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Pet health and safety in the home<h2 class="sectHeading">​​​​​​​​​​​​Register your pet​​​​​​​</h2><p>​Most Capetonians keep cats and dogs, but pets can also include sheep, pigs, goats, cattle, birds, donkeys, horses, fish, and domestic rodents. Please follow our rules and guidelines for keeping them in your home. <br></p><h4> Registering your pet is important, and legally, you have to.</h4><ul><li>Pet registration is a requirement of the <a href="" target="_blank">Animal By-law, 2010</a>.</li><li>It helps us to develop accurate information on the domestic pet animal population in the city.</li><li>It allows us to manage the re-homing of lost animals better.</li><li>Information about pet types, breeds, and other statistics helps us plan and budget for animal welfare.</li></ul> <span> <div class="notification with-heading white-copy yellow bg-darker-grey"><div class="graphic"> <i class="info citycard">​​</i></div><div class="desc"><h4>City Connect</h4><p> <a href="">Register your pet</a></p></div></div></span> <h2 class="sectHeading">​​​​​​​​​​Treat your pet well​​​​</h2> <span> <div class="notification with-heading dark-copy pink bg-light-grey"><div class="graphic with-border"> <i class="info remember">​​​</i> </div><div class="desc"><h4>Remember</h4><p>No person may breed, train, buy or sell an animal for the purpose of fighting another animal. It is a criminal offence to provoke an animal to attack another animal. To report any animal fighting or other animal offences, call the Public Emergency Call Centre: dial <strong><em>107 </em></strong>from a landline or <em> <a>021 480 7700</a></em> from a cellphone.</p></div></div></span> <p>All pets should be treated with respect, whether they are your own or somebody else’s. </p><h4>A pet needs the following: </h4><ul><li>To be loved and treated fairly</li><li>Companionship and not to be teased or harassed – this makes them distressed</li><li>Food and clean water that is filled daily</li><li>Plenty of space to move around (depending on the size of the pet)</li><li>A healthy environment that is cleaned regularly of poop and fleas and ticks</li><li>Healthcare from a registered veterinary clinic for vaccinations, regular check ups and when they are ill</li><li>Activity to stay physically and mentally healthy</li><li>Safe surroundings to make sure they can’t wander outside the premises</li><li>Training to be able to live well in a human household and community</li><li>Shelter to keep warm in cold weather and shade from the sun in hot weather </li></ul> <span> <div class="notification with-heading dark-copy pink bg-light-grey"><div class="graphic with-border"> <i class="info note">​​​</i> </div><div class="desc"><h4>Please note</h4><p> <b>Report an abused animal​​: </b> If you suspect someone is mistreating their pets, please report it to the SPCA via their <a href="" target="_blank">website<i class="icon link-external"></i></a>. You can also contact the Public Emergency Communications Centre (PECC) on <strong> <em>107 </em></strong>from a landline, or <em> <a>021 480 7700</a></em> from a cellphone.</p></div></div></span> <p>You can read more about animal cruelty on page 26 of our <a href="" target="_blank">Animal By-law</a>.</p><h2 class="sectHeading">​​​​​​​​​​Aggressive pets in the home​​​​​​​</h2><p>Aggressive pets can be dangerous. It is important that you handle an aggressive pet in the right way, especially if you have small children or strangers in your home. </p><h4>Know the signs. An aggressive pet will often show the following behaviour: </h4><ul><li>Still and rigid body</li><li>Harsh threatening sounds</li><li>Charging a person</li><li>Growling</li><li>Showing teeth</li><li>Snarling</li><li>Snapping</li><li>Vicious biting</li><li>Shaking</li></ul><h4>If your pet is being aggressive, you should: </h4><ul><li>remain calm and gentle in dealing with an aggressive pet, as hard as it may be;</li><li>keep your distance and move out of the pet’s territory slowly whilst not making eye contact with them; </li><li>analyse the situation and ask, “what could be causing this aggression?” – is your pet stressed?;</li><li>try to reduce the stressors which can calm your pet down; and</li><li>if you can’t control your pet, try to get it into a separate space, like a room or a yard, and call a professional trainer or vet for help.</li></ul> <span> <div class="notification with-heading dark-copy pink bg-light-grey"><div class="graphic with-border"> <i class="info toptip">​​​</i> </div><div class="desc"><h4>Top tip</h4><p>In some cases, it might be helpful to hire a trainer to help reduce your pet’s aggression.</p></div></div></span> <h2 class="sectHeading">​​​​​​​​​​Sick pets in the home</h2><p>Very much like aggressive pets, dealing with sick pets can be difficult. Often, sick pets can act strangely or become aggressive so it is important to be aware and cautious of what might be bothering them. If there is more than one pet within a household, sick pets should be separated into different areas to make sure no illnesses spread. </p><h4>Signs of a sick pet</h4><div><ul><li>Loss of appetite</li><li>Vomiting or diarrhoea</li><li>Decreased energy levels</li><li>Coughing</li><li>Stiffness</li><li>Itchy skin</li><li>Excessive drinking or urinating</li><li>Dry or red eye</li></ul></div><div>​If a pet shows any of these signs, contact or visit a vet immediately.</div>​ <span> <div class="notification with-heading dark-copy pink bg-light-grey"><div class="graphic with-border"> <i class="info toptip">​​​</i> </div><div class="desc"><h4>Top tip</h4><p>If you come into contact with a sick pet whose owner you do not know, approach with caution and call the City’s Animal Control Unit on <em><a>021 596 1999</a></em> (24/7, toll free), <em><a>0800 225 669</a></em> or an RAO.</p></div></div></span> <h2 class="sectHeading">​​​​​​​​​​Taking your dog into public places</h2><p>If you own a dog, it is your responsibility to make sure it is safe and well taken care of at all times. You are also responsible for making sure it is not a risk to others.</p><h4>As a dog owner or caretaker, legally, you may not: </h4><ul><li>provoke, harass or tease any other dog;</li><li>urge a dog to attack, worry or frighten any other person or animal;</li><li>keep any dog which causes damage to public property;</li><li>ignore dog poop in public spaces;</li><li>keep any dog which barks, yelps, howls or whines for more than 6 minutes in an hour or more than 3 minutes in a half hour;</li><li>keep any dog that is starved, lacking water or shelter;</li><li>keep any dog that causes a nuisance to anyone else in the neighbourhood (dogs cannot run or charge after vehicles, animals, poultry, pigeons, or people in a public space);</li><li>keep any dog that is misbehaving in any other way;</li><li>allow any dog to be in a public place if it is suffering from mange or any other infections or contagious diseases (and you cannot prove that the dog is under treatment by a registered veterinarian);</li><li>allow a dog which officials have assessed as vicious or dangerous, to be in a public place without being muzzled humanely and on a lead/ leash;</li><li>allow a dog to trespass on private property;</li><li>allow a dog to disrupt traffic or endanger drivers; and</li><li>keep any dog that does not have a collar or microchip with a name, telephone number and physical address of the owner. </li></ul> <span> <div class="notification with-heading dark-copy pink bg-light-grey"><div class="graphic with-border"> <i class="info note">​​​</i> </div><div class="desc"><h4>Please note</h4><p>If your dog poops in any public place, you must remove the waste and place it in a plastic or paper bag to throw away in the bin. All owners or dog walkers must carry plastic bags when walking their dog.</p></div></div></span> <p>Familiarise yourself with local rules or restrictions that apply to walking dogs in public areas such as parks and beaches. You can usually find this information on signboards in the area. </p> <span> <h2 class="sectHeading">​​​​​​​​​​Lost pets​​​​​​​</h2></span> <p>If you have rescued a lost pet, check if there is a name and/or contact details provided anywhere on the animal, usually there is a name-tag on the collar. Alternatively, take the animal to a  <a href="" target="_blank">Registered Animal Organisation<i class="icon link-external"></i></a> or ask that it is collected within 24 hours after rescuing it. </p><p>If you have lost your pet, see <a href="">Find your lost pet</a>. </p><div class="notification with-heading dark-copy pink bg-light-grey"><div class="graphic with-border"> <i class="info remember">​​​</i> </div><div class="desc"><h4>Remember</h4><p>Approach strange dogs with caution and be warm and friendly if trying to check if they have a collar. Call the City’s Animal Control Unit on <em><a>021 596 1999</a></em> (24/7, toll free) <em><a>0800 225 669</a></em> or a RAO if you don’t know what to do. </p></div></div><h2 class="sectHeading">Sterilisation​​​​​​​</h2><p>If you choose to sterilise your animal, you must receive proof from the registered veterinarian who does the operation. </p>GP0|#0653ca90-1bac-46a8-b0fe-c2466935fa23;L0|#00653ca90-1bac-46a8-b0fe-c2466935fa23|Pet health and safety in the home;GTSet|#ef3a64a2-d764-44bc-9d69-3a63d3fadea1;GPP|#c054577a-77b9-486b-9566-b8d2cb87c2b9;GPP|#df0a3405-0ca1-4617-8047-15a034219fee;GPP|#245ec7aa-a528-4cd3-bcac-597c292db711Treat your pet well and know the rules about keeping domestic animals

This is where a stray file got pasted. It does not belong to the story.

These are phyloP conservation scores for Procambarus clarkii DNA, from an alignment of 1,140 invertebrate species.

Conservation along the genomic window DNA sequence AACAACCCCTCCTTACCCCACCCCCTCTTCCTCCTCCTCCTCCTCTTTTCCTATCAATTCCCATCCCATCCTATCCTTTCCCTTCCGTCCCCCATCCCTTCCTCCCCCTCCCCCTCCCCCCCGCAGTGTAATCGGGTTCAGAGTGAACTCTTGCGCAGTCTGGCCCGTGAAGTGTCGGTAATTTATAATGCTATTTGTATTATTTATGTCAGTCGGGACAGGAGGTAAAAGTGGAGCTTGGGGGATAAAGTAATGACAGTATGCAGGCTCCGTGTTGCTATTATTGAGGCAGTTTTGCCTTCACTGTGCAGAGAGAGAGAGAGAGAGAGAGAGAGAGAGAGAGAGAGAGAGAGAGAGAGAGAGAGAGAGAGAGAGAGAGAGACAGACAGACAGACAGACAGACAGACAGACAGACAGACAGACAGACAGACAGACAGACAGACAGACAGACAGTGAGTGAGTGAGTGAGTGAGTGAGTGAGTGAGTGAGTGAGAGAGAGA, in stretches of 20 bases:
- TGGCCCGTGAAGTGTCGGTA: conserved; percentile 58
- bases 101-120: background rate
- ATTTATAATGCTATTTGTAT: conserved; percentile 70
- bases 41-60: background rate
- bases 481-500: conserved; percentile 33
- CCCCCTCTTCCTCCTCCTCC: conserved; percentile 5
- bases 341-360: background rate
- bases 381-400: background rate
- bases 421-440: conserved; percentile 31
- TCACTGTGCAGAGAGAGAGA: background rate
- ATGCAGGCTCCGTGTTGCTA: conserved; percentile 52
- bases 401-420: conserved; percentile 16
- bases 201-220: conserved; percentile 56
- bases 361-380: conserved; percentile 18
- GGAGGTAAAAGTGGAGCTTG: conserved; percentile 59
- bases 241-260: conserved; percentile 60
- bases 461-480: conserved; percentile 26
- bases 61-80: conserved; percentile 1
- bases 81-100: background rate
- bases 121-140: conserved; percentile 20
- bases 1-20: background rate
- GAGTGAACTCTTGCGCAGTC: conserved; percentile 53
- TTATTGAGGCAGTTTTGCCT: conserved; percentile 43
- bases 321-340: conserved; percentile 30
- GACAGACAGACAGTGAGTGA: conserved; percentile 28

Animals By-law3840209GP0|#d103d4c5-1de8-474e-9fc7-0f42143d9284;L0|#0d103d4c5-1de8-474e-9fc7-0f42143d9284|By-law;GTSet|#f1e8889f-f7d7-4d5b-a3f5-af0ca2e076ea;GPP|#2d2209ac-5bcc-4d2a-9da9-05fb21c94ea1;GPP|#0972c695-fd19-46c4-ab5d-9601f17b780e2010-09-30T22:00:00Z
Environmental Health By-law499216GP0|#d103d4c5-1de8-474e-9fc7-0f42143d9284;L0|#0d103d4c5-1de8-474e-9fc7-0f42143d9284|By-law;GTSet|#f1e8889f-f7d7-4d5b-a3f5-af0ca2e076ea;GPP|#2d2209ac-5bcc-4d2a-9da9-05fb21c94ea1;GPP|#0972c695-fd19-46c4-ab5d-9601f17b780e2003-05-31T22:00:00Z
Keeping of Animals and Poultry Policy199919GP0|#ecf0e702-25db-4c12-bbc2-be85db2304fd;L0|#0ecf0e702-25db-4c12-bbc2-be85db2304fd|Policy;GTSet|#f1e8889f-f7d7-4d5b-a3f5-af0ca2e076ea;GPP|#2d2209ac-5bcc-4d2a-9da9-05fb21c94ea1;GPP|#0972c695-fd19-46c4-ab5d-9601f17b780e2005-08-31T22:00:00Z